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Expert offers healthy alternatives for snacking

Carrots and Celery. Stock photo

When looking for a quick snack, a majority of people will reach for the bag of chips and can of pop.

Though they know it's not the healthiest of options, it's oftentimes one of easiest options. Unhealthy foods are always in the vending machine and typically thought of as something you can take on the go.

But eating healthier snacks doesn't have to be that difficult, Grand Forks Public Health Dietitian Mandy Burbank said. Thinking ahead, she said, can help people eat better.

"I think planning is key," Burbank said. "With some planning, you can think of smart snacks that can be enjoyable, easy and healthy."

Burbank said someone looking to snack healthier should think about what they have to do in their upcoming day or week. For instance, she said she looks at her family's schedule and plans meals and snacks accordingly. Then, she goes to the grocery store and gets what she needs for the upcoming week.

When people don't plan like this, she said they're more likely to reach for the junk food when they need a snack.

"If you plan for it, that allows people to be a little bit more mindful about what they're choosing," she said.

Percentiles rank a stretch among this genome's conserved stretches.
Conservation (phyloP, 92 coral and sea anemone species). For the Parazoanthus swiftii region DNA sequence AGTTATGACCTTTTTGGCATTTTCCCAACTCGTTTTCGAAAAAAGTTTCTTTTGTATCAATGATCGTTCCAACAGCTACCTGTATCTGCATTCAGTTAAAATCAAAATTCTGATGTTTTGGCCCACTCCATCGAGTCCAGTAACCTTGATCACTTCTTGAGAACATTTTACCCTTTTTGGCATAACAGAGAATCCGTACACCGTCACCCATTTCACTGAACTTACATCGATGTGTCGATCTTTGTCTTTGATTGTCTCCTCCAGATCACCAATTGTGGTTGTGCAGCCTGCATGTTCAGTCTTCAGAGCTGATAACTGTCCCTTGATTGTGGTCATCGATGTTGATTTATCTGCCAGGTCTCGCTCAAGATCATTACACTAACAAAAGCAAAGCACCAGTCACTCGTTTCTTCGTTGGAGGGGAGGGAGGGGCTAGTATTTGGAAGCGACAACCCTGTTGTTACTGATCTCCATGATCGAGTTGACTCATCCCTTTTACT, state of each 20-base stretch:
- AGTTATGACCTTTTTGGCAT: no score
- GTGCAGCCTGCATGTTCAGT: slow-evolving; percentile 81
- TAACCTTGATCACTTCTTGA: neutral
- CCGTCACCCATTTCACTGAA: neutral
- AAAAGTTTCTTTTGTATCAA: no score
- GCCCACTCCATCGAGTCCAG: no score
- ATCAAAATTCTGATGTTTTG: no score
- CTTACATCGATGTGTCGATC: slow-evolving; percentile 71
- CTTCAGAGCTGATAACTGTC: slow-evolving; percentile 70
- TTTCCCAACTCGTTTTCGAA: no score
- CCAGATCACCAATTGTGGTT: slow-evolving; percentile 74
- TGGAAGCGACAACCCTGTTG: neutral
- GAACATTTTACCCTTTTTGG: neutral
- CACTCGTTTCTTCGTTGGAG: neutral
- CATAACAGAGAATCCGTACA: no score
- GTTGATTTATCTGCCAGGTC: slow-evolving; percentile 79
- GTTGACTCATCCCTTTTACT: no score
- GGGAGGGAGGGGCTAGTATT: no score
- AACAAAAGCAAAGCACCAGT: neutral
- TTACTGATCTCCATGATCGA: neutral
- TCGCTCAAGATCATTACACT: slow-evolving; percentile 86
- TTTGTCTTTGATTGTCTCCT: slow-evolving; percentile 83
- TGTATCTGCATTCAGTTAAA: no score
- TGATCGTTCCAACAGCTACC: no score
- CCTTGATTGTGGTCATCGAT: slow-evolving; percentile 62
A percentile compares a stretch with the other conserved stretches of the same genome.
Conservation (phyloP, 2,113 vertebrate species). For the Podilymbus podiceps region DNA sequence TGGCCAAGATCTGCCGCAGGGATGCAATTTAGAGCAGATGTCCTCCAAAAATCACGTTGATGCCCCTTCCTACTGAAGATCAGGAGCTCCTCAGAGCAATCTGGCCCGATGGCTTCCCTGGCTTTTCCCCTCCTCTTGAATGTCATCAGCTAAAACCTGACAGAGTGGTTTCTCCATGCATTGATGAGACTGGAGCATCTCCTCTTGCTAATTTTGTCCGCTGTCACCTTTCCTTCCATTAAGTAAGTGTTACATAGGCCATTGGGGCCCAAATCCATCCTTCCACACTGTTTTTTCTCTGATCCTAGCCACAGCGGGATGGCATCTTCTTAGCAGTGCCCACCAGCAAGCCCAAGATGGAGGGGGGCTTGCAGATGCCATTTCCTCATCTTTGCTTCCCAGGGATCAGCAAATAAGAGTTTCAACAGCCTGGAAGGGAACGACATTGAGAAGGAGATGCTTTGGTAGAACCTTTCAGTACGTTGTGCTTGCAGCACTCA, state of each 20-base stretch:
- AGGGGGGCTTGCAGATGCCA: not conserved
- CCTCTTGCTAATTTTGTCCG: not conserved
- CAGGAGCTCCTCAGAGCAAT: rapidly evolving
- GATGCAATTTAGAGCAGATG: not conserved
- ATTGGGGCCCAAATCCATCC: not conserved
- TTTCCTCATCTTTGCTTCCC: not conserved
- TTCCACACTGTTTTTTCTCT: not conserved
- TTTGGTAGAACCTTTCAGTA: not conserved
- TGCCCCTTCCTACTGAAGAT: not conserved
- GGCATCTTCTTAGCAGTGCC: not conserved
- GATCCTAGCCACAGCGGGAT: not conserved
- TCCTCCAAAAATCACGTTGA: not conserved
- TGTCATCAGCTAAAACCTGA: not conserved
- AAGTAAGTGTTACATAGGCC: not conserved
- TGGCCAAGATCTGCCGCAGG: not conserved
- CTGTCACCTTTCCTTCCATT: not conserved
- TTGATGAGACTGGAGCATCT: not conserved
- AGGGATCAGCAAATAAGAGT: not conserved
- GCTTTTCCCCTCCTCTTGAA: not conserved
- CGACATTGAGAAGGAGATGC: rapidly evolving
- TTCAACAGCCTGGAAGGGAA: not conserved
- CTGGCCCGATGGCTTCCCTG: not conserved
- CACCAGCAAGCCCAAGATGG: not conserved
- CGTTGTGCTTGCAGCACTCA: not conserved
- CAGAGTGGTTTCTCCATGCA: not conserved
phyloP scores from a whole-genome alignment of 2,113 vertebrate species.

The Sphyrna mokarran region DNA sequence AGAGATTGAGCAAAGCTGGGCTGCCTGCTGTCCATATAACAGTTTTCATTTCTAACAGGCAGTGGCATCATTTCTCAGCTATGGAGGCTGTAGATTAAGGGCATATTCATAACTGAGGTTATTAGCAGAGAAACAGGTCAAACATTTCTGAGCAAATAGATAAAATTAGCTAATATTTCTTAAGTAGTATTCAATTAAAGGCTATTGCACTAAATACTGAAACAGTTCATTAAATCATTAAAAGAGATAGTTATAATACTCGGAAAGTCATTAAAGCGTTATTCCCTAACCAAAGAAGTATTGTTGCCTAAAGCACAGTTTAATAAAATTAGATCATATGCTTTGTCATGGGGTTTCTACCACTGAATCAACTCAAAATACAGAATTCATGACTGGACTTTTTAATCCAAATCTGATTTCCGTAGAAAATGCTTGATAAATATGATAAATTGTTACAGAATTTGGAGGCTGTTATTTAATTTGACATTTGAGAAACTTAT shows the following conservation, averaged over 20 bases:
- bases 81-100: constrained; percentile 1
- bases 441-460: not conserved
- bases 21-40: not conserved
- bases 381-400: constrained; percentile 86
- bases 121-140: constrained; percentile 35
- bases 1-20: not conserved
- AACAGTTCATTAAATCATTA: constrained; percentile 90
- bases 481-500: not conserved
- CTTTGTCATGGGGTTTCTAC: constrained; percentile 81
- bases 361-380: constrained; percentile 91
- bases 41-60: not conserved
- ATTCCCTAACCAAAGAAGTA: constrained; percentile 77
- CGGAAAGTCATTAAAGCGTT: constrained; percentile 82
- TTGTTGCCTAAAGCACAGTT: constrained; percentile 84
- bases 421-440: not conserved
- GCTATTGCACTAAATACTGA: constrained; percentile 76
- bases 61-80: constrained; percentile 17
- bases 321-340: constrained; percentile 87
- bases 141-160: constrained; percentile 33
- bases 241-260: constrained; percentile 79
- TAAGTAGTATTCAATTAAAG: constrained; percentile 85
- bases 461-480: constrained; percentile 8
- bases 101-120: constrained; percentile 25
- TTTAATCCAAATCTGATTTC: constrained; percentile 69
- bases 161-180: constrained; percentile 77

To snack smart, she suggested the items should be fresh, easy and convenient. The three main food groups most people should eat are proteins, fruits and vegetables.

For protein, Burbank recommends foods such as nuts, seeds, string cheese, whole grain crackers, hummus and Greek yogurt. Healthy fruits and vegetables include apples, tomatoes, cucumbers, peppers and low-fat dips to go with them.

Any of these, Burbank said, can be convenient if they're planned for and ready to go when hunger strikes.

"There's no reason you have to go right to the processed foods for that," she said.

And don't forget to keep portions in mind, Burbank said. While it might not be harmful to eat too many vegetables, eating a lot of granola bars — which can be healthy — could lead to too many calories.

Oftentimes, she said, people go all afternoon without eating, then go home and overindulge with unhealthy snacks. That leads them to not have a substantial dinner because they aren't hungry for it.

"If you snack smart, and you're planning those snacks out, you're going to be a lot less likely to overeat at the next meal," she said.

Wade Rupard

Wade Rupard is a reporter for The Grand Forks Herald. Rupard is a 2014 graduate of the Missouri School of Journalism and is originally from Normal, Ill. 

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